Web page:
The popular childhood pastime hula hooping is back as a hot fitness trend. The workouts use heavier hoops – weighing one to five pounds – in fun routines set to music, says Joanne Wu, MD, a physical rehabilitation physician at Unity Spine Center in Rochester, New York, and owner of a wellness consulting company.
Although people with balance disorders shouldn’t try hula-hooping, the exercise is a gentle way to strengthen the core. In fact, Dr. Wu recommends it for her spine patients. “Hooping itself is a low-impact exercise that’s gentle on the joints,” says Dr. Wu. “It builds balance and strength, especially in the core and legs.”
Movements focus on twirling the hoop around the waist while standing or walking. Other moves include spinning it on one arm or leg. The hoop is also used as a prop for stretching and strengthening exercises, such as lunges. The result is a total-body cardiovascular workout. A 2011 study by researchers from the Exercise and Health Program at the University of Wisconsin, found that hula hooping can provide the same aerobic challenge as kickboxing and burning about 210 calories in 30 minutes.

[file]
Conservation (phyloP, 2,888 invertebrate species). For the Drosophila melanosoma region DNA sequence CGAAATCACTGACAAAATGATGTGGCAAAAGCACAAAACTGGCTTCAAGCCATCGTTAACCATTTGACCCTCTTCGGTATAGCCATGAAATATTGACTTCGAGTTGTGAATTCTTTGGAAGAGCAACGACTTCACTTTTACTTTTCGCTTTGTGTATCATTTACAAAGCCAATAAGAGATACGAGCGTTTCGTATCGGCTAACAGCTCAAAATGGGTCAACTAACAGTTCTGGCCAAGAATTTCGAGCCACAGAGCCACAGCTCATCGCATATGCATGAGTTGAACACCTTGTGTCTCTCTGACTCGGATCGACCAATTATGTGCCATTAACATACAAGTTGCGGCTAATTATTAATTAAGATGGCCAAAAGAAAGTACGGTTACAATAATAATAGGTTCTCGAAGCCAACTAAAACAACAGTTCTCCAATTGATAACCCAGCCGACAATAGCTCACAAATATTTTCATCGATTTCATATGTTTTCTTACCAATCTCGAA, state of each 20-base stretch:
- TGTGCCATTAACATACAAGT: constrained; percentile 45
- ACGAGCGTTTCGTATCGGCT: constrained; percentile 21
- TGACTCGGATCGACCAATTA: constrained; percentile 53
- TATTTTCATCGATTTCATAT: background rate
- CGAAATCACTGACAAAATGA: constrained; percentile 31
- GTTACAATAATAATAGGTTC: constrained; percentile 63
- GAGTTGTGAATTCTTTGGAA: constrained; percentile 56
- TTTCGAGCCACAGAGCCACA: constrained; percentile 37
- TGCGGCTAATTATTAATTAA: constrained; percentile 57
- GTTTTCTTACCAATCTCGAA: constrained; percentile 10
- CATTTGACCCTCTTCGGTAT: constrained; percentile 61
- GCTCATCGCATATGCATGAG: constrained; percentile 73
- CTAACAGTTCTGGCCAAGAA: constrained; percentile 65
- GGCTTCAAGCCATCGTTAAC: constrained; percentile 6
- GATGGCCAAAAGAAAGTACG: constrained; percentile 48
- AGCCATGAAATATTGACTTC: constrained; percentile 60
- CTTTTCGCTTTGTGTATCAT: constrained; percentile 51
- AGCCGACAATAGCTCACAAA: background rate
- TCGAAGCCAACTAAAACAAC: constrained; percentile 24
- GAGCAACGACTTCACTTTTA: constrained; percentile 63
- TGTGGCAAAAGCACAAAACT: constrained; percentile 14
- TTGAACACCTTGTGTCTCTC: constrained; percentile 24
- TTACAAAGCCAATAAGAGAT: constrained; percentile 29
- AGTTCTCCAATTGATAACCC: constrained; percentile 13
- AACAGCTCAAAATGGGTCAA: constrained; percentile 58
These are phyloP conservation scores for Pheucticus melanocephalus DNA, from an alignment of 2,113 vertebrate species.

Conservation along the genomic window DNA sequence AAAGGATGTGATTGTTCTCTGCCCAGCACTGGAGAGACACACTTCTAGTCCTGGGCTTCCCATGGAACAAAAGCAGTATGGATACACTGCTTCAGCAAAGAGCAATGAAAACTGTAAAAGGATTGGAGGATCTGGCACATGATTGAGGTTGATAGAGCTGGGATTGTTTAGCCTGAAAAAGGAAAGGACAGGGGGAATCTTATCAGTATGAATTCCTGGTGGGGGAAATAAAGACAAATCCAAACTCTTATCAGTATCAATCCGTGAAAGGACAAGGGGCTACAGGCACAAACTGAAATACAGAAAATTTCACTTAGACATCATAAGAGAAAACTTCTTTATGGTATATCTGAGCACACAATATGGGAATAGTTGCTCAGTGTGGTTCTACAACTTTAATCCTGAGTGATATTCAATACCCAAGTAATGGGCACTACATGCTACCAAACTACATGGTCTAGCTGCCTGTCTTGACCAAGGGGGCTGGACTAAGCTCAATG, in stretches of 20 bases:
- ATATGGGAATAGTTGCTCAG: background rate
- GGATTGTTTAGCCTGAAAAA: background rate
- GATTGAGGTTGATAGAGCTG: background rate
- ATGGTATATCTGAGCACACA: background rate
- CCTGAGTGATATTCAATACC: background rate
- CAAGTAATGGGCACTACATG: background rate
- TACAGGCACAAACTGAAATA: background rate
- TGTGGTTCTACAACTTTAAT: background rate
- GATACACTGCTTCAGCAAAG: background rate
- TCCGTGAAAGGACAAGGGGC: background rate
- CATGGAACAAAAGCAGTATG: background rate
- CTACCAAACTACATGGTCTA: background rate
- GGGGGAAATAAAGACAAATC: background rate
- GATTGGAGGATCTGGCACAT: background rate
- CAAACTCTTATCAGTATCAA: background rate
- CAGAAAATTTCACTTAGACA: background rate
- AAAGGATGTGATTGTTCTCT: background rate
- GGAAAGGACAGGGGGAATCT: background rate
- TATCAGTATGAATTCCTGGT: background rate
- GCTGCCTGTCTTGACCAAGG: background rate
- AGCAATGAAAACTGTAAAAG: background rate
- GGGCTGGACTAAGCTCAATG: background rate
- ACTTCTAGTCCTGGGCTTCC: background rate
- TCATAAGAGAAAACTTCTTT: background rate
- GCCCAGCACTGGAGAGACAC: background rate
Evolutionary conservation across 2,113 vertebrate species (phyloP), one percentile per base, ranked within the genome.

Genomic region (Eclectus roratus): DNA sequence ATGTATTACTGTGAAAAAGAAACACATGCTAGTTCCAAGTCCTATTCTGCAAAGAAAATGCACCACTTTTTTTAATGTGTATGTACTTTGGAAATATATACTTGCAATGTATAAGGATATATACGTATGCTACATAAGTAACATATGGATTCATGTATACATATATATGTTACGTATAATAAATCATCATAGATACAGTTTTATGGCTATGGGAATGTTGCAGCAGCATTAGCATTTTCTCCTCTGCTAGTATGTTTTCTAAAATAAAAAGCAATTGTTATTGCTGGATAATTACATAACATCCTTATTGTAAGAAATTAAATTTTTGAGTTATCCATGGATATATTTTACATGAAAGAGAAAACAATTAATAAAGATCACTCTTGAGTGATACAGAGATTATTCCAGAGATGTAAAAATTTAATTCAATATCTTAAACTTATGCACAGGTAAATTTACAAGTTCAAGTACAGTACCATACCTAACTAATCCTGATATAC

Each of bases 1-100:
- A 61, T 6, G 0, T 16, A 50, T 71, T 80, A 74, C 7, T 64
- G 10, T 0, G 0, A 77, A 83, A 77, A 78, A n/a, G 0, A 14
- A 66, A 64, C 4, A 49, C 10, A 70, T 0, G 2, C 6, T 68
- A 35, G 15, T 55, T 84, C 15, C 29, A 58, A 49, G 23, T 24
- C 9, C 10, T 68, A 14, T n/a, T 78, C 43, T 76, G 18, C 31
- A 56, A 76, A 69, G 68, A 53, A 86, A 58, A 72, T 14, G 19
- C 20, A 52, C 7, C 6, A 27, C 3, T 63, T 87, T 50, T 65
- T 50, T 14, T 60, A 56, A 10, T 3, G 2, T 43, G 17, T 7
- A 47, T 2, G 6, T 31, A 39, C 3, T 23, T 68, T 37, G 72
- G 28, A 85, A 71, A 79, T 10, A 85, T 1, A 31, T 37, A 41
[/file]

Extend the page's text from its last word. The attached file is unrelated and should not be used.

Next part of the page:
Always ask the instructor for modifications to make the moves safer for your affected joints. Some advanced moves, such as rotating the hoop around one hand, may apply too much pressure to painful joints. “You may need to use a lighter hoop so you don’t need to use as much strength or force to keep it moving,” says Dr. Wu.
Hula hooping how-to:
- Stand with one foot in front of the other with knees slightly bent.
- Place the hoop on your lower back, parallel to the floor to start spinning. Spin
- To keep the hoop spinning, shift your weight between your legs, moving your hips forward and backward
Author: SHARON LIAO
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